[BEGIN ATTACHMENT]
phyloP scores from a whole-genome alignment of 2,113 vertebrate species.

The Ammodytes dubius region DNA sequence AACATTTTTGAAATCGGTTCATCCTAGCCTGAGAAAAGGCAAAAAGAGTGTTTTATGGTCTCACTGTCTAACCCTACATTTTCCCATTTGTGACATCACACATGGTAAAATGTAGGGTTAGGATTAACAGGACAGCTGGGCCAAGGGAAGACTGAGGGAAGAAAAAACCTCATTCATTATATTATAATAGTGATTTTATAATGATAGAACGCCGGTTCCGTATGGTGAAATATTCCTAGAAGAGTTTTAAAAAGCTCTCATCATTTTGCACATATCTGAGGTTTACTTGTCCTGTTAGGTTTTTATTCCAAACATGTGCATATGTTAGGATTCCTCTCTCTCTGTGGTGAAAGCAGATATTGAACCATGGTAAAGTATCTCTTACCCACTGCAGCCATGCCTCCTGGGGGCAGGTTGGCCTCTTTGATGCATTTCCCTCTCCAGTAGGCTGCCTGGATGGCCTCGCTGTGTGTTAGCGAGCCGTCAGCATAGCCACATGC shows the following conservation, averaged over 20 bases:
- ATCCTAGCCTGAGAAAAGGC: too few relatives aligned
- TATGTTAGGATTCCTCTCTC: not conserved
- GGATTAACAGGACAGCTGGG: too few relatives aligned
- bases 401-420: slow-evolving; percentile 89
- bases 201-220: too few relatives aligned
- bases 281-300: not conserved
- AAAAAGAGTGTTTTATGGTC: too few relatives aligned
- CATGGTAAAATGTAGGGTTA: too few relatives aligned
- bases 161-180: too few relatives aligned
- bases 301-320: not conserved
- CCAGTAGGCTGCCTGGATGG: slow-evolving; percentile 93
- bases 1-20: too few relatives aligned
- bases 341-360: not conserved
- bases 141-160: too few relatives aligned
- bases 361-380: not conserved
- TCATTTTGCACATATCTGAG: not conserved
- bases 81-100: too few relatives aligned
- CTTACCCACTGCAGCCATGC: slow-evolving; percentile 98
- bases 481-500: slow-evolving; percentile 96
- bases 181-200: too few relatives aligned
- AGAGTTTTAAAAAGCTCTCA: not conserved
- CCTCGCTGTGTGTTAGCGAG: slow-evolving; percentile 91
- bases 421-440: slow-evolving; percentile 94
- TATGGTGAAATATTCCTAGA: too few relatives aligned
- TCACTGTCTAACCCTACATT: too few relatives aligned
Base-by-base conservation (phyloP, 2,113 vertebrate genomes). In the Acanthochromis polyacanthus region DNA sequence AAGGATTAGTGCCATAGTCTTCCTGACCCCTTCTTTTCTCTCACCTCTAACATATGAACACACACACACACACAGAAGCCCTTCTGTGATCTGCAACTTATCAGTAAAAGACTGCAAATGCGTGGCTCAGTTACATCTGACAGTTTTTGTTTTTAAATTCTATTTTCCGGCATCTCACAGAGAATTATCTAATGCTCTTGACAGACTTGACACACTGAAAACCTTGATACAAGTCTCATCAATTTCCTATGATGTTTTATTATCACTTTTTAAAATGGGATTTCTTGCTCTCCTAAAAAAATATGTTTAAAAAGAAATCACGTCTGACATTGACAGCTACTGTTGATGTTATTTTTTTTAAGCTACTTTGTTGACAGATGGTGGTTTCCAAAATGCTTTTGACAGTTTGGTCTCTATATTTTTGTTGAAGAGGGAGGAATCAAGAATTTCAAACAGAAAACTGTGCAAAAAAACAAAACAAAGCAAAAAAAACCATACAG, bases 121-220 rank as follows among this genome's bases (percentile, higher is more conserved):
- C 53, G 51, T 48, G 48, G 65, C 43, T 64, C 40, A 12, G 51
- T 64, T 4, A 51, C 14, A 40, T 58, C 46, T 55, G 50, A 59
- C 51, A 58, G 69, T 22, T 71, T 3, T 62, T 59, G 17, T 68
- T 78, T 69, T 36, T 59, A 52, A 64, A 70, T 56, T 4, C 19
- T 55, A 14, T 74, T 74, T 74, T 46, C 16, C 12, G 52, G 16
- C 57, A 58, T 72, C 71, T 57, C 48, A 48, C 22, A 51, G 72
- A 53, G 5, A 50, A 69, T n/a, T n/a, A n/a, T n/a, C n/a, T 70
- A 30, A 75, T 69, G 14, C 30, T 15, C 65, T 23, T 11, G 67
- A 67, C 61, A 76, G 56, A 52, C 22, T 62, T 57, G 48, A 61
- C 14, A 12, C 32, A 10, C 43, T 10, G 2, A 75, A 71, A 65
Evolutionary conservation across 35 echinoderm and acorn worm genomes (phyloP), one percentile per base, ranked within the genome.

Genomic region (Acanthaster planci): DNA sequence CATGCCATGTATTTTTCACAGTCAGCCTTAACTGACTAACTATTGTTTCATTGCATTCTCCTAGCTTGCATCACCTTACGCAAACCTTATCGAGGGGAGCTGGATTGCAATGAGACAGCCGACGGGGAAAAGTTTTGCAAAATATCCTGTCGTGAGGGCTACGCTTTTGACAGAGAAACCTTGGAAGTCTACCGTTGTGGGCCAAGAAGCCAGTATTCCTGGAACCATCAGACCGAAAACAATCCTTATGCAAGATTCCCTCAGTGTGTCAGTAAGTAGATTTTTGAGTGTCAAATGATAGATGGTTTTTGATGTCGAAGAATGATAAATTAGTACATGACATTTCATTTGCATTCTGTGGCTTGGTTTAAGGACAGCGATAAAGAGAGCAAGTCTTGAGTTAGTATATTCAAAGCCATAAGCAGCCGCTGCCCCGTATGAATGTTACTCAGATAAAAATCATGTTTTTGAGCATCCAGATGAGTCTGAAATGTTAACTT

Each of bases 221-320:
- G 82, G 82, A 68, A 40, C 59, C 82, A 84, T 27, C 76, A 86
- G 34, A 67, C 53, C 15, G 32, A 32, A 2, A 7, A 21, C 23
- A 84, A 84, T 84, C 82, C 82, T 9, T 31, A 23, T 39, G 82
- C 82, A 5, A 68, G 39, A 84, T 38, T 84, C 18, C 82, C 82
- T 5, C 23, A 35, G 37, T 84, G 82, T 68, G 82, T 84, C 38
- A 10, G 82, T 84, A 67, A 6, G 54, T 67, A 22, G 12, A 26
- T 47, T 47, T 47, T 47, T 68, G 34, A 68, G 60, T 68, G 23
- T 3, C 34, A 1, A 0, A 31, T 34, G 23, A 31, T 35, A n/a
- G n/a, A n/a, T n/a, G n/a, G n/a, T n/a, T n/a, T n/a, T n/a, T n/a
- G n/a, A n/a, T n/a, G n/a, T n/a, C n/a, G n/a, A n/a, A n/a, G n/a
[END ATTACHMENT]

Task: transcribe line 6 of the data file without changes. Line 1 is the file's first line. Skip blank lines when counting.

- bases 401-420: slow-evolving; percentile 89